Jason answers the phone. "Buhwah?"

Shit. He was sleeping. "Did I get you up?"

"It's the first time I said anything today." Now with perfect enunciation. I think of slow cranking in cold weather and chokes on carburetors.

A few minutes later I'm pouring 100 percent grade A lawn mower gas through a small funnel into the Vespa. Just a glassful and I'm off for some Exxon Supreme. At the Exxon station, the Vespa's 2.4-gallon tank gulps more than 2 gallons of fuel.

I ran out of gas. My calculations failed. But I faced a real life riding situation and I lived to tell of it. I'll look back on this one day and realize I'm a better man for it.

Additional Note: In my emotional state my wife Kim helped me make sense of this post and the experience.


Stacy said...

Grabbin' a little too much throttle off the starting lines, eh? It's the most fun way to kill the environment!

Keith said...

A healthy mea culpa is good every once in a while, Steve. Glad it wasn't anything too serious.

bobskoot said...


When I had my Yamaha BWS a few years ago it only had a 4.5 ltr gas tank, VERY SMALL. During the summer I used to keep a 10L container at home and I would refuel the scoot every time I came home.
Luckily the traffic was light and you managed to pull over out of harms way.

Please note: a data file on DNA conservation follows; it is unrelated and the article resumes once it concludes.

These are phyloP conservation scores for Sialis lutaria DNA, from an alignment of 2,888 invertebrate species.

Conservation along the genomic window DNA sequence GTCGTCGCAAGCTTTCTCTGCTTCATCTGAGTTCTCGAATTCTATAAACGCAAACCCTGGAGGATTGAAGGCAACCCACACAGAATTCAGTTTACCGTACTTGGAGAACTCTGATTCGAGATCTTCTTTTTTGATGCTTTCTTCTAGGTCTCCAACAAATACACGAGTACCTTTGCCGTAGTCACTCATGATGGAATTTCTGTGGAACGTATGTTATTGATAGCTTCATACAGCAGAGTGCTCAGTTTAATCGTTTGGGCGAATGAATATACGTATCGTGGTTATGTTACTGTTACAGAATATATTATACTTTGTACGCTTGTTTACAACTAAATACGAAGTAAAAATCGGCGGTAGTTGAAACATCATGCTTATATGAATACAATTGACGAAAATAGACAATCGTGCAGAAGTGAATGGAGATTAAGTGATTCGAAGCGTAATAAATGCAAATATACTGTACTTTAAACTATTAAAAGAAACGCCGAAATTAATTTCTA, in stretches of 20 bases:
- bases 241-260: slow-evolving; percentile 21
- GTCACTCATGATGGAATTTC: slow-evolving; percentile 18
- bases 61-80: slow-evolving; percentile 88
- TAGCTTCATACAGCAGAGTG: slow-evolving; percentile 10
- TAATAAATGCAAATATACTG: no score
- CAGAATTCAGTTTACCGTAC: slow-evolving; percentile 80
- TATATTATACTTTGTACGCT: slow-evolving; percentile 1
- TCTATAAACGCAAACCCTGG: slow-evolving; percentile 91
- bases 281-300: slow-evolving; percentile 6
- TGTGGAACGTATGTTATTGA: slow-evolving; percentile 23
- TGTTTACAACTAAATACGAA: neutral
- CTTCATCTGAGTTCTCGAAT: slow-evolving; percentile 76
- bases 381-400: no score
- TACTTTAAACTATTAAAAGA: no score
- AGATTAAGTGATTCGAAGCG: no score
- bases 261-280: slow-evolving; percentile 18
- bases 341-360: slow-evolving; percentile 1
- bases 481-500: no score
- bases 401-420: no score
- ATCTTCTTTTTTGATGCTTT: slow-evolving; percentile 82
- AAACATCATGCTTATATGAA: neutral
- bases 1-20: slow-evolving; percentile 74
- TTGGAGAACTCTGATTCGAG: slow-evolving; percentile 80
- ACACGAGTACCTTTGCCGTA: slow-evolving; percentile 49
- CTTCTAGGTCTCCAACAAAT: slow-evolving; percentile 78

bobskoot: wet coast scootin

Conchscooter said...

If you got 88 miles out of 2 point something gallons (8 liters)of gas I look forward to more stories of running out of gas in the near future. There is something wrong on a scooter that gets 72 mpg when getting it's neck wrung. .

Steve Williams said...

Stacy: I guess I must be a more hard charging rider around town than I realized.

I don't kill the environment, I just participate in its reorganization...

Keith: Yeah, it's always good for me to be reminded that I'm capable of stupid stuff.

bobskoot: I'm usually so careful about fuel. Having the gas gauge go has tripped me up.

Steve Williams said...

Conchscooter: Sounds impossible right? I think the flaw in my plan was that I forgot to make sure the tank was full when I set the odometer. I have long gotten 60 to 80 mpg on the GTS so 100 miles per tank seemed pretty conservative.